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Three Important Theories On Why Some Develop BPD And Others Do Not. – Childhood Trauma Recovery

Three Important Theories On Why Some Develop BPD And Others Do Not.


Although most people who are diagnosed with borderline personality disorder (BPD) report having experienced childhood trauma, this is not invariably the case (although, of course, just because a person does not report having suffered childhood trauma does not mean s/he didn’t experience it. For example, s/he could be in denial, may have suppressed or repressed memory of the trauma or may have been too young to have stored the trauma in conscious memory).

However, it is also the case that not all of those who suffer childhood trauma go on to develop BPD. This means that there must exist individual differences which make some vulnerable to developing BPD whilst making others resilient.

In order to help cast light upon this, various diathesis-stress models have been proposed and below I summarize three of the most important ones. But, first, let’s define what is meant by a diathesis-stress model:

According to the APA Dictionary Of Psychology, a diathesis-stress model is: ‘a theory that mental and physical disorders develop from a genetic or biological predisposition for that illness (diathesis) combined with stressful conditions that play a precipitating or facilitating role. Also called a diathesis-stress hypothesis, or paradigm or theory’.



  1. The Schema-Focused Therapy Model (Young et al., 2003):

According to this theory, dysfunctional family characteristics such as rejection and deprivation prevent the child from having his/her core emotional needs met which, in turn, leads to frustration.

These frustrations then lead to the child developing ‘maladaptive schema.’ Young defined ‘maladaptive schema’ as:

‘a broad pervasive theme or pattern regarding oneself and one’s relationship with others, developed during childhood and elaborated throughout one’s lifetime, and dysfunctional to a significant degree.’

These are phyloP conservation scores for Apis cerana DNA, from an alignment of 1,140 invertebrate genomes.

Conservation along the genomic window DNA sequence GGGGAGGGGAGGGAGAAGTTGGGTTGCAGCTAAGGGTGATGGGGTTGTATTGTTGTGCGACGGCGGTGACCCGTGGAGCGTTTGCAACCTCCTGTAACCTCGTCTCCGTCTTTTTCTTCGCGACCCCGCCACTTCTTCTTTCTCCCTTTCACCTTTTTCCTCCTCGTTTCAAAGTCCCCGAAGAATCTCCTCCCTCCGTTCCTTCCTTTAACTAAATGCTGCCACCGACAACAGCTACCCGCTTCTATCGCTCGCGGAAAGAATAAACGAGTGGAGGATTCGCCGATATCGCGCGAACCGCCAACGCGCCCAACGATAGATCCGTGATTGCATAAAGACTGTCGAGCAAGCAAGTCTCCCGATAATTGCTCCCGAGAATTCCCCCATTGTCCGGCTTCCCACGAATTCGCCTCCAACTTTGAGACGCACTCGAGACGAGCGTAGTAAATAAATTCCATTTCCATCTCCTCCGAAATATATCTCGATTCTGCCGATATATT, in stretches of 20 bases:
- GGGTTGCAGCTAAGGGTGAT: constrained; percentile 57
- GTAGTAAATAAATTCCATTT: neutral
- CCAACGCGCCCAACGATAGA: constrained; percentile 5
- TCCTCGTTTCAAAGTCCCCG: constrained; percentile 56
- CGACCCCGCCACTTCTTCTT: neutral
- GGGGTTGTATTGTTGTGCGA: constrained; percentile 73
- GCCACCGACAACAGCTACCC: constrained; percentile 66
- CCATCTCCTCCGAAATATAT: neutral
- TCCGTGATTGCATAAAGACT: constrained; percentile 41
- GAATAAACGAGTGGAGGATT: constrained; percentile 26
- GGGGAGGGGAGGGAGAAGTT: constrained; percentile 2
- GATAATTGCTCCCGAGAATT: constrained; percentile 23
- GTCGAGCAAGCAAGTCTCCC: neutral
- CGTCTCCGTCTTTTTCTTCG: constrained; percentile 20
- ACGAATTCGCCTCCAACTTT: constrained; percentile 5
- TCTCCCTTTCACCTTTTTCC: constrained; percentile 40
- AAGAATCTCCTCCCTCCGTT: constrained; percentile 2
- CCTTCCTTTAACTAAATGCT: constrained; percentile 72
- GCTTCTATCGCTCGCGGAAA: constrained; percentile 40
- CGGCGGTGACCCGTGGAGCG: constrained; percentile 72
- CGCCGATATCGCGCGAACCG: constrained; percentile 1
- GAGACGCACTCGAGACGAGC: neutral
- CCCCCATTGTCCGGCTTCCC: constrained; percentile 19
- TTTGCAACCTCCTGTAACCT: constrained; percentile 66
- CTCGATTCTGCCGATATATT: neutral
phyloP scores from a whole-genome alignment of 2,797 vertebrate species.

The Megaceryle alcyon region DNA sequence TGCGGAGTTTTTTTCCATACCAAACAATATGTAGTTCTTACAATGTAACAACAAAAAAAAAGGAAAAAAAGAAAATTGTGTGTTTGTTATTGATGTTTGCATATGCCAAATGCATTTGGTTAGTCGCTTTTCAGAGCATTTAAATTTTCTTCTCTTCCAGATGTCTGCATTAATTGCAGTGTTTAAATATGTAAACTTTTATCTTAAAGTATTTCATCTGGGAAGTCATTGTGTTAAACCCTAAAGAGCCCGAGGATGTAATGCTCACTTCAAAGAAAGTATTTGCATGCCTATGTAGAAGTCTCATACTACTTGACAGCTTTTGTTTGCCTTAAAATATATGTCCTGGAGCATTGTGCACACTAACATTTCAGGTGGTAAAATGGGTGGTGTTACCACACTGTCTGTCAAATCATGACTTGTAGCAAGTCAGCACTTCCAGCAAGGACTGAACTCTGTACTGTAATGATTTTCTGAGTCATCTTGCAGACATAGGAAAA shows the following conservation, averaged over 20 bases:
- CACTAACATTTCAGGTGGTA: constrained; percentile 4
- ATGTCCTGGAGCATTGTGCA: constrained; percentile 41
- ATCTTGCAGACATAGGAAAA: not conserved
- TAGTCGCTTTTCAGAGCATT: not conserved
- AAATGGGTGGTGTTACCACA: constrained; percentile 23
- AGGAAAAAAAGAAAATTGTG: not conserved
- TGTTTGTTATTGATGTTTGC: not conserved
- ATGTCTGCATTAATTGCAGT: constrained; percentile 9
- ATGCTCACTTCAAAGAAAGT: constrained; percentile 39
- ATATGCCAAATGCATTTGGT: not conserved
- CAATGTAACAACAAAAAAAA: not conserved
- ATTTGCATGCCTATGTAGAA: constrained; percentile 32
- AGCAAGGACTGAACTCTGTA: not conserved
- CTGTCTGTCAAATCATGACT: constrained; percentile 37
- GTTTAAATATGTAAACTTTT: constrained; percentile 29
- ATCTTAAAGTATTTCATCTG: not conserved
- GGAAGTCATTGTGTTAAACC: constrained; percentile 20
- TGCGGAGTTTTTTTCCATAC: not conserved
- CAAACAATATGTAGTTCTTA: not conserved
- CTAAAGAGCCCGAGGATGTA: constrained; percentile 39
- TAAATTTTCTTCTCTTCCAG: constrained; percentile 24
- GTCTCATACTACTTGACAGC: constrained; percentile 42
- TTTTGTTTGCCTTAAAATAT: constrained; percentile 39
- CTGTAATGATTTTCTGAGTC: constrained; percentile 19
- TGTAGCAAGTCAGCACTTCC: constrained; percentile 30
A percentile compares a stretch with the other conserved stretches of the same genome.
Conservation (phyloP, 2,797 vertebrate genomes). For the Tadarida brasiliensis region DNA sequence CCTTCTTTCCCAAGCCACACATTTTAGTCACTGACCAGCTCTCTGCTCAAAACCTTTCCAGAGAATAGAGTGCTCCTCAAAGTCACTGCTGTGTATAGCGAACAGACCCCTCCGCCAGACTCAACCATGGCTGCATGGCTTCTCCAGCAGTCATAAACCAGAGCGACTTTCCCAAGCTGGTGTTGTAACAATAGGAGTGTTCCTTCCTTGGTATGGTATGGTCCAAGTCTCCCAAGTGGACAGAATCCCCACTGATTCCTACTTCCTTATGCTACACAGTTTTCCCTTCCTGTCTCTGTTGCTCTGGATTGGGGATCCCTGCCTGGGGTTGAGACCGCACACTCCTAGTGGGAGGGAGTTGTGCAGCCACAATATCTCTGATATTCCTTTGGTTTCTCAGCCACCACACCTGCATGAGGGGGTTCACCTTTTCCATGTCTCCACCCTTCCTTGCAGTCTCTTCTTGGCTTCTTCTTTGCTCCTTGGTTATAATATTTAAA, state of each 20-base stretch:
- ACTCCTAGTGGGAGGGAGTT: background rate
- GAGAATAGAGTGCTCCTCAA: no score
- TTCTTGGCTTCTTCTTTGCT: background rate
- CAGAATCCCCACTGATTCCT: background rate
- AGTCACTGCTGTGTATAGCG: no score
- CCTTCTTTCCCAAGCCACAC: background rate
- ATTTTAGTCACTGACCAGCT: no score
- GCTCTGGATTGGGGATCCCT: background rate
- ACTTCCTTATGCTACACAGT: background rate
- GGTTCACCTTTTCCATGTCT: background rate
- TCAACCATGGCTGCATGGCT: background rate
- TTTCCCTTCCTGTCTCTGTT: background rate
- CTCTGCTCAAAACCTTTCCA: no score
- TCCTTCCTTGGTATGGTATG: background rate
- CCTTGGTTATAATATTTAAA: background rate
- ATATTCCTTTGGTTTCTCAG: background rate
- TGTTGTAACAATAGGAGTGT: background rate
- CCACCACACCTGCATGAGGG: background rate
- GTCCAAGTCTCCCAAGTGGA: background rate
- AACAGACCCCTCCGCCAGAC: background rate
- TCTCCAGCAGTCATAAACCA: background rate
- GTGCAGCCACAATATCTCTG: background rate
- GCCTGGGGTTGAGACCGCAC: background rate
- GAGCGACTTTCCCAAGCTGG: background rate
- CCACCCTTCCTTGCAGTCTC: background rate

Information is then processed via the lens of these dysfunctional schemas and it is this distorted informational processing which lies at the heart the BPD sufferer’s maladaptive cognitions, behaviours and emotional reactions, according to Young’s theory.

Core emotional needs include :

  • the development of autonomy
  • the development of identity
  • the development of competency
  • the development of a sense of secure attachment to others
  • the freedom to express valid needs and emotions
  • self-control
  • realistic limits
  • spontaneity and play (Young and Klosko, 2005).

An example of a dysfunctional schema that might result from childhood trauma (e.g. rejection and betrayal) is: ‘nobody can ever be trusted.’

Children who are most at risk of being significantly psychologically damaged by the behaviours of the dysfunctional family are those children who are emotionally temperamental due to pre-existing biological/genetic influences, according to this theory.

2. Dialectical Behavior Therapy Model (Linehan, 1993a):

According to Linehan’s theory, children are at risk of going on to develop BPD if they are temperamental, highly sensitive, emotionally vulnerable and predisposed to emotional dysregulation (diathesis) AND ALSO grow up in an environment which is invalidating and dismissive/undermining of the child’s personal experience (stress).

3. Transference Focused Therapy Model (Kernberg, 1984):

According to Kernberg, children who are highly prone to negative emotions, especially aggression (diathesis) and experience certain environmental factors such as emotional frustration (stress) may, as a consequence, develop the dysfunctional defence mechanism known as ‘splitting’ and it is this that underlies the development of BPD. According to the APA Dictionary Of Psychology, ‘splitting’ is defined as:

‘…a primitive defence mechanism used to protect oneself from conflict, in which objects [i.e. person’s] provoking anxiety and ambivalence are dichotomized into extreme representations (part-objects) with either positive or negative qualities, resulting in polarized viewpoints that fluctuate in extremes of seeing the self or others as either all good or all bad.’


You may wish to read my previously published articles about the therapies relating to each of the above models which I list below:

  • Schema-Focused Therapy
  • Dialectical Behavior Therapy
  • Transference Focused Therapy


Kernberg, O. F. (1984). Severe personality disorders. New Haven, CT: Yale University Press.

Linehan MM. Cognitive-Behavioral Treatment of Borderline Personality Disorder. New York, NY: Guilford Press; 1993. 

Young, J. E. , & Atkinson, T. (2003). The young atkinson mode inventory. New York, NY: Schema Therapy Institute.

Young. J.E.,Janet S. Klosko and Marjorie E. Schema Therapy: A Practitioner’s Guide  Weishaar New York: Guilford Press, 2003.


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David Hosier BSc Hons; MSc; PGDE(FAHE).


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